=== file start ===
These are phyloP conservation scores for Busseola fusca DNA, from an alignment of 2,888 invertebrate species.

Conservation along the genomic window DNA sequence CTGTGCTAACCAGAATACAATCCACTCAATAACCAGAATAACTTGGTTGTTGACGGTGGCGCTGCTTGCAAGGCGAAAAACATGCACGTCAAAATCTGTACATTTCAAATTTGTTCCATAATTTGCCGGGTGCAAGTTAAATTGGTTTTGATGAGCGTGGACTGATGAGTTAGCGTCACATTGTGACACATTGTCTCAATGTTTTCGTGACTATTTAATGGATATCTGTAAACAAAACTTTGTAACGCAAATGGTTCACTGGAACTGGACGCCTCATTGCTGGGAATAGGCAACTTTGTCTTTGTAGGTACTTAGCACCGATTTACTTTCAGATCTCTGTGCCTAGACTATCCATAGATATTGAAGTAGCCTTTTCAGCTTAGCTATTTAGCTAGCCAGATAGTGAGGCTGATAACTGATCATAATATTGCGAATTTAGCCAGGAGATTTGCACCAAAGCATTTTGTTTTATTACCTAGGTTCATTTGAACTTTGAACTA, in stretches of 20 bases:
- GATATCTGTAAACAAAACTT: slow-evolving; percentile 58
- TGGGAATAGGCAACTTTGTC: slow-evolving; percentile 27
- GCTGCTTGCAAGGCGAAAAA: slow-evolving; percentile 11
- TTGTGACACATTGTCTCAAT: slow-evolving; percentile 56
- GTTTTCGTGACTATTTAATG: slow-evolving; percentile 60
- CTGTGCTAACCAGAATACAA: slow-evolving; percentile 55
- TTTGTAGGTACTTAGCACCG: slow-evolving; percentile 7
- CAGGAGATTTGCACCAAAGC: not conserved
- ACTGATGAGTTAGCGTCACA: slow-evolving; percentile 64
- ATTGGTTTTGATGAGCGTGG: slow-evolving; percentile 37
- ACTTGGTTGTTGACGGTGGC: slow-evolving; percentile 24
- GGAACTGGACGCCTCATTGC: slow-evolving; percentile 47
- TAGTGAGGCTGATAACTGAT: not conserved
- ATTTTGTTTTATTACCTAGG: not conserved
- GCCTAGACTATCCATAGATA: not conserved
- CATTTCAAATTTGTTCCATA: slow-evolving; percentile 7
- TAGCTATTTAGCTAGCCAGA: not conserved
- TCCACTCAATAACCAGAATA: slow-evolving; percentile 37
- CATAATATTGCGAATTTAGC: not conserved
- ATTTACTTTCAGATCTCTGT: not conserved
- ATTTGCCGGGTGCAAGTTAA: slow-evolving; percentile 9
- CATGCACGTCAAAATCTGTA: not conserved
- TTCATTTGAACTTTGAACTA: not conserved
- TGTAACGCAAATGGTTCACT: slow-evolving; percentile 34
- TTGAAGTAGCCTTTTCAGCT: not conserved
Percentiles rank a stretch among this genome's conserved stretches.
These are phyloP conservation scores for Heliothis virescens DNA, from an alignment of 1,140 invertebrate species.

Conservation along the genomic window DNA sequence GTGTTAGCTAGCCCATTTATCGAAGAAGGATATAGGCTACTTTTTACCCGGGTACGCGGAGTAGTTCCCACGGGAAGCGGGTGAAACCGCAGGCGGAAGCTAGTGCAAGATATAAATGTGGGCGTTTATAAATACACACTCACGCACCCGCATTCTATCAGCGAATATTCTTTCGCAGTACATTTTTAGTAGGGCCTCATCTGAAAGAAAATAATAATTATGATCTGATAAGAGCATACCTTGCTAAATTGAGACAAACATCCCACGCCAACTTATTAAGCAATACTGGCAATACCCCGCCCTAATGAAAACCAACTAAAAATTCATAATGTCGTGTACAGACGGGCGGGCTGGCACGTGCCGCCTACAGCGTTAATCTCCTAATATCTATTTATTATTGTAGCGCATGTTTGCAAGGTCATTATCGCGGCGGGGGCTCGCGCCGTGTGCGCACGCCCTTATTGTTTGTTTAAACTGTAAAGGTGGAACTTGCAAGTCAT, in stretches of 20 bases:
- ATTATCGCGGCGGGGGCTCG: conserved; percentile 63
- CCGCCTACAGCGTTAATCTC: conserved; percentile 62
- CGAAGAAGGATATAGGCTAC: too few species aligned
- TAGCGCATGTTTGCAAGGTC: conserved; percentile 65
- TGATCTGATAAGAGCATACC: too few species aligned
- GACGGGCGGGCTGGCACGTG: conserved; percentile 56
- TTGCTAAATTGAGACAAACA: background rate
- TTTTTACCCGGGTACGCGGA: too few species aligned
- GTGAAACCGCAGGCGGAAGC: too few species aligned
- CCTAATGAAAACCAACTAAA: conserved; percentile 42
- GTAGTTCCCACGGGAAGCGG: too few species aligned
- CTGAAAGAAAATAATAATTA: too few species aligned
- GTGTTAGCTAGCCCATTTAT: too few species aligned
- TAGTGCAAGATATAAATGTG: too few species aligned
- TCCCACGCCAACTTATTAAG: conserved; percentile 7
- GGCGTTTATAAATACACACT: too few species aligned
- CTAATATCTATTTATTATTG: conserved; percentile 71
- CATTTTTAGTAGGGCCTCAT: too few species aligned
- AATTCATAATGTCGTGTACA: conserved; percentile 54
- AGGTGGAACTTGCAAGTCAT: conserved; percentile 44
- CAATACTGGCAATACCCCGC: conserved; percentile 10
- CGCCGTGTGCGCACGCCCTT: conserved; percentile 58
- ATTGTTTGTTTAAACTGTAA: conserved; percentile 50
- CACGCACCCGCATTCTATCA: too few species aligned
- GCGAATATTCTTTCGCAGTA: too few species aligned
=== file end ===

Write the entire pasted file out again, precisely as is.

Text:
These are phyloP conservation scores for Busseola fusca DNA, from an alignment of 2,888 invertebrate species.

Conservation along the genomic window DNA sequence CTGTGCTAACCAGAATACAATCCACTCAATAACCAGAATAACTTGGTTGTTGACGGTGGCGCTGCTTGCAAGGCGAAAAACATGCACGTCAAAATCTGTACATTTCAAATTTGTTCCATAATTTGCCGGGTGCAAGTTAAATTGGTTTTGATGAGCGTGGACTGATGAGTTAGCGTCACATTGTGACACATTGTCTCAATGTTTTCGTGACTATTTAATGGATATCTGTAAACAAAACTTTGTAACGCAAATGGTTCACTGGAACTGGACGCCTCATTGCTGGGAATAGGCAACTTTGTCTTTGTAGGTACTTAGCACCGATTTACTTTCAGATCTCTGTGCCTAGACTATCCATAGATATTGAAGTAGCCTTTTCAGCTTAGCTATTTAGCTAGCCAGATAGTGAGGCTGATAACTGATCATAATATTGCGAATTTAGCCAGGAGATTTGCACCAAAGCATTTTGTTTTATTACCTAGGTTCATTTGAACTTTGAACTA, in stretches of 20 bases:
- GATATCTGTAAACAAAACTT: slow-evolving; percentile 58
- TGGGAATAGGCAACTTTGTC: slow-evolving; percentile 27
- GCTGCTTGCAAGGCGAAAAA: slow-evolving; percentile 11
- TTGTGACACATTGTCTCAAT: slow-evolving; percentile 56
- GTTTTCGTGACTATTTAATG: slow-evolving; percentile 60
- CTGTGCTAACCAGAATACAA: slow-evolving; percentile 55
- TTTGTAGGTACTTAGCACCG: slow-evolving; percentile 7
- CAGGAGATTTGCACCAAAGC: not conserved
- ACTGATGAGTTAGCGTCACA: slow-evolving; percentile 64
- ATTGGTTTTGATGAGCGTGG: slow-evolving; percentile 37
- ACTTGGTTGTTGACGGTGGC: slow-evolving; percentile 24
- GGAACTGGACGCCTCATTGC: slow-evolving; percentile 47
- TAGTGAGGCTGATAACTGAT: not conserved
- ATTTTGTTTTATTACCTAGG: not conserved
- GCCTAGACTATCCATAGATA: not conserved
- CATTTCAAATTTGTTCCATA: slow-evolving; percentile 7
- TAGCTATTTAGCTAGCCAGA: not conserved
- TCCACTCAATAACCAGAATA: slow-evolving; percentile 37
- CATAATATTGCGAATTTAGC: not conserved
- ATTTACTTTCAGATCTCTGT: not conserved
- ATTTGCCGGGTGCAAGTTAA: slow-evolving; percentile 9
- CATGCACGTCAAAATCTGTA: not conserved
- TTCATTTGAACTTTGAACTA: not conserved
- TGTAACGCAAATGGTTCACT: slow-evolving; percentile 34
- TTGAAGTAGCCTTTTCAGCT: not conserved
Percentiles rank a stretch among this genome's conserved stretches.
These are phyloP conservation scores for Heliothis virescens DNA, from an alignment of 1,140 invertebrate species.

Conservation along the genomic window DNA sequence GTGTTAGCTAGCCCATTTATCGAAGAAGGATATAGGCTACTTTTTACCCGGGTACGCGGAGTAGTTCCCACGGGAAGCGGGTGAAACCGCAGGCGGAAGCTAGTGCAAGATATAAATGTGGGCGTTTATAAATACACACTCACGCACCCGCATTCTATCAGCGAATATTCTTTCGCAGTACATTTTTAGTAGGGCCTCATCTGAAAGAAAATAATAATTATGATCTGATAAGAGCATACCTTGCTAAATTGAGACAAACATCCCACGCCAACTTATTAAGCAATACTGGCAATACCCCGCCCTAATGAAAACCAACTAAAAATTCATAATGTCGTGTACAGACGGGCGGGCTGGCACGTGCCGCCTACAGCGTTAATCTCCTAATATCTATTTATTATTGTAGCGCATGTTTGCAAGGTCATTATCGCGGCGGGGGCTCGCGCCGTGTGCGCACGCCCTTATTGTTTGTTTAAACTGTAAAGGTGGAACTTGCAAGTCAT, in stretches of 20 bases:
- ATTATCGCGGCGGGGGCTCG: conserved; percentile 63
- CCGCCTACAGCGTTAATCTC: conserved; percentile 62
- CGAAGAAGGATATAGGCTAC: too few species aligned
- TAGCGCATGTTTGCAAGGTC: conserved; percentile 65
- TGATCTGATAAGAGCATACC: too few species aligned
- GACGGGCGGGCTGGCACGTG: conserved; percentile 56
- TTGCTAAATTGAGACAAACA: background rate
- TTTTTACCCGGGTACGCGGA: too few species aligned
- GTGAAACCGCAGGCGGAAGC: too few species aligned
- CCTAATGAAAACCAACTAAA: conserved; percentile 42
- GTAGTTCCCACGGGAAGCGG: too few species aligned
- CTGAAAGAAAATAATAATTA: too few species aligned
- GTGTTAGCTAGCCCATTTAT: too few species aligned
- TAGTGCAAGATATAAATGTG: too few species aligned
- TCCCACGCCAACTTATTAAG: conserved; percentile 7
- GGCGTTTATAAATACACACT: too few species aligned
- CTAATATCTATTTATTATTG: conserved; percentile 71
- CATTTTTAGTAGGGCCTCAT: too few species aligned
- AATTCATAATGTCGTGTACA: conserved; percentile 54
- AGGTGGAACTTGCAAGTCAT: conserved; percentile 44
- CAATACTGGCAATACCCCGC: conserved; percentile 10
- CGCCGTGTGCGCACGCCCTT: conserved; percentile 58
- ATTGTTTGTTTAAACTGTAA: conserved; percentile 50
- CACGCACCCGCATTCTATCA: too few species aligned
- GCGAATATTCTTTCGCAGTA: too few species aligned